Screened as part of NZIFF 2019
Animators, like all artists, use the tools that fit them best; that make the most sense to them and give them the results they seek. And it is often the opportunity to use these tools in a particular way that draws an artist to animation in the first place. Some are simply compelled to paint, sculpt clay or move puppets, and that is exactly what they do when the time comes to animate.
Grey areas abound within this zone, however. Somebody labouring away to create hundreds of paintings with brush and oils probably thinks of the resulting film as handmade, in the same way that someone else diligently drawing onto a tablet with a digital pencil does not.
With the exception of Animation General, a hilarious satire of 3D animation, all of the films in our annual Handmade showcase are very handmade indeed. The back-breaking workload completing Muedra that Cesar Diaz Melendez must have endured, the prolonged concentration that Alexandre Roy must have focused on his pin-screen to complete Jim Zipper, or the months of blood, sweat and tears that Claire Campbell must have devoted to making Winter’s Blight, all amply demonstrate the handmade aesthetic that is part and parcel of the world of animation.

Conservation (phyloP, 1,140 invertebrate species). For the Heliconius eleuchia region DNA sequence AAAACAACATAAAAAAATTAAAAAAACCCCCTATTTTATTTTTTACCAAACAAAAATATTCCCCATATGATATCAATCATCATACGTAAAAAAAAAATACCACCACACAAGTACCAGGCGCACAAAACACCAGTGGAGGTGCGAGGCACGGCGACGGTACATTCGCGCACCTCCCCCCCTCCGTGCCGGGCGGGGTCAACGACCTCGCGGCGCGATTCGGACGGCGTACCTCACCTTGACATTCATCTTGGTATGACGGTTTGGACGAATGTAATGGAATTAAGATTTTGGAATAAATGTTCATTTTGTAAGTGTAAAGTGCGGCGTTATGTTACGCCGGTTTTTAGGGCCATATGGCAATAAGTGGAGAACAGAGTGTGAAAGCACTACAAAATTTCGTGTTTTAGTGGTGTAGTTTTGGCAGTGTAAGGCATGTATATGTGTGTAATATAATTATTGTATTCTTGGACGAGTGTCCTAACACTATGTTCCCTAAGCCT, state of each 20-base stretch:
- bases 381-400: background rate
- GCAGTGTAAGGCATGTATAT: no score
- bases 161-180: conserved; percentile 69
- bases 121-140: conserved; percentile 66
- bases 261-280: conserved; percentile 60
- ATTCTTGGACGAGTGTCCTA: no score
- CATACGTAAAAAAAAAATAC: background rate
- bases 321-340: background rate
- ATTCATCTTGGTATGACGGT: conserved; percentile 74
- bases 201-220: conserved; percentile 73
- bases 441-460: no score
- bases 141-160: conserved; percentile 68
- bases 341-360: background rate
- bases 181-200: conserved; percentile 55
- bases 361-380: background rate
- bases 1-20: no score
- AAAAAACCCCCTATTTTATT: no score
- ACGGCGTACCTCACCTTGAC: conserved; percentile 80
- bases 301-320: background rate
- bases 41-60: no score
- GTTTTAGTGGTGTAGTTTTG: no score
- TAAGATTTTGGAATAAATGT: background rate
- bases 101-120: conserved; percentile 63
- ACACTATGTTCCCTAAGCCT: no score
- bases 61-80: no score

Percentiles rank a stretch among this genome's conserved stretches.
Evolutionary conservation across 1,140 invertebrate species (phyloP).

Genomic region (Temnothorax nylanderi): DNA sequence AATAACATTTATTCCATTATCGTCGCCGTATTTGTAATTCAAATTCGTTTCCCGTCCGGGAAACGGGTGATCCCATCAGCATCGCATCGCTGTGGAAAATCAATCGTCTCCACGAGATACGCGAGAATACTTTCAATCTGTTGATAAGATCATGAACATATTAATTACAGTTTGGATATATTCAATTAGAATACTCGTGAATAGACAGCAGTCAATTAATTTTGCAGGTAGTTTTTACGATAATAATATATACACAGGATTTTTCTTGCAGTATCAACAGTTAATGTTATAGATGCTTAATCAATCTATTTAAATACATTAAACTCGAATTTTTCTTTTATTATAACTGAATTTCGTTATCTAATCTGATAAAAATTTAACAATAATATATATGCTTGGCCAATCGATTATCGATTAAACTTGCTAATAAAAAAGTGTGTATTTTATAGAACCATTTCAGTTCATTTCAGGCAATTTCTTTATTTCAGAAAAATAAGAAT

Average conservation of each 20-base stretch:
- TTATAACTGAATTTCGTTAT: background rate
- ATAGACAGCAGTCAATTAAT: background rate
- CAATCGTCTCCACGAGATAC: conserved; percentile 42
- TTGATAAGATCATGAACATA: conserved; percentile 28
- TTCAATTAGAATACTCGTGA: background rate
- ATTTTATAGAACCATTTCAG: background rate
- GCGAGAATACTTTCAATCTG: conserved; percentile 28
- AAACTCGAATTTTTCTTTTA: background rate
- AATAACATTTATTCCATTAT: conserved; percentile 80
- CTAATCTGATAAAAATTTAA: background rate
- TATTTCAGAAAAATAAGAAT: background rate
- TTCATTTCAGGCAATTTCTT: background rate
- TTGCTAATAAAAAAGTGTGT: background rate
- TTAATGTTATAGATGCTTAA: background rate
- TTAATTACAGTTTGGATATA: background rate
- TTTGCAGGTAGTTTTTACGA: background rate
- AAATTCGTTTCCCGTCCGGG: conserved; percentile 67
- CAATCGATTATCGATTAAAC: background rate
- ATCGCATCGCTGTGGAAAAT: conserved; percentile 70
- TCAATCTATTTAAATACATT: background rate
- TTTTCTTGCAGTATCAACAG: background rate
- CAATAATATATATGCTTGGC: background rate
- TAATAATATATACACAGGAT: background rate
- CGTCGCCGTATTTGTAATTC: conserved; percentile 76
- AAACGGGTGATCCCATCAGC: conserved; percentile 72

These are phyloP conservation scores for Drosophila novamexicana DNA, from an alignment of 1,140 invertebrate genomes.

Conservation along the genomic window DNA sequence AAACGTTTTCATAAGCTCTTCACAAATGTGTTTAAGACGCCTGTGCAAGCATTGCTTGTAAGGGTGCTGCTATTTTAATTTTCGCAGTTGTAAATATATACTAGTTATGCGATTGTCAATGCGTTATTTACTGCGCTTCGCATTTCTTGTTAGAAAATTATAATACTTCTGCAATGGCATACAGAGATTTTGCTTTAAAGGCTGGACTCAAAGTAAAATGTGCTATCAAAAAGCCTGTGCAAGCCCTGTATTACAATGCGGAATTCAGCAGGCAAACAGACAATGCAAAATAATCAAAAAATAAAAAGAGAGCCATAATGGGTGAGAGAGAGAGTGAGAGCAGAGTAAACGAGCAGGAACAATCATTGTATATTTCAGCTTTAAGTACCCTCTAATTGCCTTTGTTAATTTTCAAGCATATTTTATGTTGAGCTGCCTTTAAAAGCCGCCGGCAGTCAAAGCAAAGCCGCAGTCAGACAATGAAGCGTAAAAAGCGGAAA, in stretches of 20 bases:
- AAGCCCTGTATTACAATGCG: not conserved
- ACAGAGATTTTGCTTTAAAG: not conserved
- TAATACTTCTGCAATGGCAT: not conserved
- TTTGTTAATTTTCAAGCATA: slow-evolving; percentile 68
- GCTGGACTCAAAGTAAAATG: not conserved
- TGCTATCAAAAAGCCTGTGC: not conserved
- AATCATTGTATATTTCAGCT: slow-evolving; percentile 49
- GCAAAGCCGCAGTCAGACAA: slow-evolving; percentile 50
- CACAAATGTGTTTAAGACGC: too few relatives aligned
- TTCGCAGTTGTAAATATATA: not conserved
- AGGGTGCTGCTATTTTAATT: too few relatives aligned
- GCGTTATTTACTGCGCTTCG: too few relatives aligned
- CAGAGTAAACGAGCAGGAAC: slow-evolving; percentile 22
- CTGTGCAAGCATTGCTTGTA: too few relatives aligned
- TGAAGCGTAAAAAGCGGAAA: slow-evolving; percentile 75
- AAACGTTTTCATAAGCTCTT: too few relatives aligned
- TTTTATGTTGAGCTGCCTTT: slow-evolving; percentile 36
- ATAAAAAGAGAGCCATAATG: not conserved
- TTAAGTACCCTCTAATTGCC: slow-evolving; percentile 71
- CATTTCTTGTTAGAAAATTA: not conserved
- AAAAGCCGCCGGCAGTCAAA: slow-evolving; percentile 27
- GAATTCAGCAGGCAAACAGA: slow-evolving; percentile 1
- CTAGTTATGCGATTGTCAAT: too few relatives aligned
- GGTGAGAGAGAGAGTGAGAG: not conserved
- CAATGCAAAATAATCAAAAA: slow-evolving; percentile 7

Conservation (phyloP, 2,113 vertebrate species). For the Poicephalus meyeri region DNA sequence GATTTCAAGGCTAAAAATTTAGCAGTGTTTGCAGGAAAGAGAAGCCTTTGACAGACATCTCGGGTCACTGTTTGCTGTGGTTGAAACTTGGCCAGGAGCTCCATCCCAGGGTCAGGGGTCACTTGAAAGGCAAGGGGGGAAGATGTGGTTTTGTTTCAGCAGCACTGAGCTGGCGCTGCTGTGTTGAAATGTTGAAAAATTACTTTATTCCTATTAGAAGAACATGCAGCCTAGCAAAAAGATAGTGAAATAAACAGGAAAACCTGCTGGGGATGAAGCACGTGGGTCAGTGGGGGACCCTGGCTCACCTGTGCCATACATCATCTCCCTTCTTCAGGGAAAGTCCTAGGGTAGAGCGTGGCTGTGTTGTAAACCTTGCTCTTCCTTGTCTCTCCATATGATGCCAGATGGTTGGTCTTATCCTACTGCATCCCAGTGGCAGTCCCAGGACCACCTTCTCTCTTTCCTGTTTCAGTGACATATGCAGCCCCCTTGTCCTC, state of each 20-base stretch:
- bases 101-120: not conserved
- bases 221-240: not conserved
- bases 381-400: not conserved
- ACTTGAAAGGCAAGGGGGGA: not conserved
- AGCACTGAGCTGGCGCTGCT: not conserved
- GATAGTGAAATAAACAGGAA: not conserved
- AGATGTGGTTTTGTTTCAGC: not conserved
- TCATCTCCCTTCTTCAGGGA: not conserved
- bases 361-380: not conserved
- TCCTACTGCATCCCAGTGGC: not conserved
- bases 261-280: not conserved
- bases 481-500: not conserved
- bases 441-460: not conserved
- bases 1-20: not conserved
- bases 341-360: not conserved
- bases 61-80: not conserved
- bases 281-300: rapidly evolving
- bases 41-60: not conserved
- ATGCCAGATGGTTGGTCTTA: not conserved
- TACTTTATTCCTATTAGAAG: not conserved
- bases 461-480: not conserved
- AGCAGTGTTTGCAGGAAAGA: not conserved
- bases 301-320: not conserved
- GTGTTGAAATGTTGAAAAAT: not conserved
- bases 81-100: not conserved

The patient is in trouble – broken rig, framerate’s dropping, we need 50cc of squash and stretch.
A Picasso-esque joie de vivre screen-burst of glorious pin-screen animation.
As astonishing tour-de-force of punk-ballet plasticine animating.
Just watching this is quite the experience. Making it must have been epic!
An elderly woman’s bathtub becomes a place to escape into memories, fantasies and other watery reveries.
We all have a different rhythm. Some rhythms go together, some clash or just stay separate.
Between an angry ballerina and her audience sits a world of hurt and a headful of noise.
Ice, stones, brooms and good friends – a gently hewn look into the sport of social curling.
“Magnet draw day from dark. Sun zoom spark. Sun zoom spark.” — Captain Beefheart
Eyes may be the windows to the soul, but our faces can give away a lot of hints too.
A painted exploration of the wordless encyclopaedia of human expression, expressed through tango.
A reclusive old man living alone in a forest is saved by the very cycle of life he nurtured as a young boy.